First used in ancient Turkey to keep honey bees returning to their hives, lemon balm has a long and respected history as a useful herb. In Medieval times the leaves were considered magic, able to heal the “bites of mad dogs” and the “stings of venomous beasts.” Carmelite monks closely guarded their special Carmelite water, which used essence of lemon balm to alleviate headaches, reduce nervousness, and bring cheer.
Lemon balm has continued to be a popular antiseptic as well as a natural mood stabilizer. New applications of the herb include anti-viral uses, especially in the treatment of cold sores and shingles. Perhaps the ancients weren’t wrong to hail this healing herb as magical.
This ground-cover is often used to enrich the flavor of sauces and meats; however, thyme has long been used as an antidote to poisoning, a preventer of the plague, and a symbol of bravery in battle. Ancient Romans believed that eating thyme before or after a meal would counteract poisoning—some emperors even bathed in water steeped in thyme to draw out poisons. During the Black Death thyme was used along with other herbs and flowers as a poultice to soothe sores and blisters.
Before refrigeration, thyme was added to meats and breads to stave off spoilage and food-borne diseases. It’s protective powers have led to thyme’s modern use as a detoxification agent and immune system booster. Adding thyme-based formulas to your medicine cabinet before cold and flu season hits, is a smart move.
Chamomile is one of the most well-known ancient healing herbs. For centuries its tiny white blossoms have been used for ailments from hay fever and muscle spasms to insomnia and ulcers. Most commonly used in tea form to aid in relaxation and sleep, chamomile is said to be consumed at the rate of more one million cups per day. However, the power of this flower extends far beyond tea time.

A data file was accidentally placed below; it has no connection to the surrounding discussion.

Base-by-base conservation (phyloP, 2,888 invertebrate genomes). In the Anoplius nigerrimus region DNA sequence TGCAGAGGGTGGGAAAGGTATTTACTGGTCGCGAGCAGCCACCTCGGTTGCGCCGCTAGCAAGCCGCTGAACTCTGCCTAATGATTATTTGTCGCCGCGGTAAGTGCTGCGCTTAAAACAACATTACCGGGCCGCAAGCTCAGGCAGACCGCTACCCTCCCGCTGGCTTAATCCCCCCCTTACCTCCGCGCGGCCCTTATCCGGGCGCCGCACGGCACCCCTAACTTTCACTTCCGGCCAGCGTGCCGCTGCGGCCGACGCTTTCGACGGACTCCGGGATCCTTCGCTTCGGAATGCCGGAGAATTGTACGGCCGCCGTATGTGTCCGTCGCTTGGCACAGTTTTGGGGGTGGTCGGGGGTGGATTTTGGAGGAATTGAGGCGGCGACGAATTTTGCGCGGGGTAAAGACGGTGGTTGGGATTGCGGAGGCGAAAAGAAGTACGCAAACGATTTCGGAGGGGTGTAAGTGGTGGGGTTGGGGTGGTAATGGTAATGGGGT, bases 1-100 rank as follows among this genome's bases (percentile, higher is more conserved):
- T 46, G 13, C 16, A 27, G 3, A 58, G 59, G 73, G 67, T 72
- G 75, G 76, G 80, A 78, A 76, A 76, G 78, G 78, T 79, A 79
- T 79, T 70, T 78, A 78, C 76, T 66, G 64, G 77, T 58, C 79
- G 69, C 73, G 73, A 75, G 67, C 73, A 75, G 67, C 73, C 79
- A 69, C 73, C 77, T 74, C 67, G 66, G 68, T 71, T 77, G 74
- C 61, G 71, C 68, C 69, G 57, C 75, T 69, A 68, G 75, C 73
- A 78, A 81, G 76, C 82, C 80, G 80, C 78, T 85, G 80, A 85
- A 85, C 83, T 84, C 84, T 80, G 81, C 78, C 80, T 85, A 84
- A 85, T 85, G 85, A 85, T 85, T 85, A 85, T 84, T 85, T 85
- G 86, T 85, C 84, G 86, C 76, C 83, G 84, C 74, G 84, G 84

Chamomile is excellent at managing inflammation, revered for its use as a topical agent that successfully penetrates deeper skin layers. General use of chamomile improves immune function, can shorten colds, and provides relief to people suffering from anxiety and sleep disorders.
Originally used by North American shamans and ancient midwives to assist with a variety of women’s health issues, this member of the buttercup family is considered a safe alternative to other hormonal treatments. Historically it was used to aid with many gynecological ailments as well as malaria and rheumatism. Regardless of its effectiveness with other conditions like colds or certain lung conditions, the herb’s most common application always came back to female health.
All those years of use have been validated by modern medicine. In 2001, the American College of Obstetricians and Gynecologists stated that black cohosh can be effective for women with menopausal symptoms, particularly hot flashes. Black cohosh is usually taken in pill form, and offers women a natural path to relief.
Whether you’re new to natural herbal remedies or want to expand your use of healing herbs, these ancient all-stars are worth a second look. As with all herbal treatments, consult a physician before use and ensure your supplements and oils are from a reputable source that maintains the purity of the plant’s healing essence.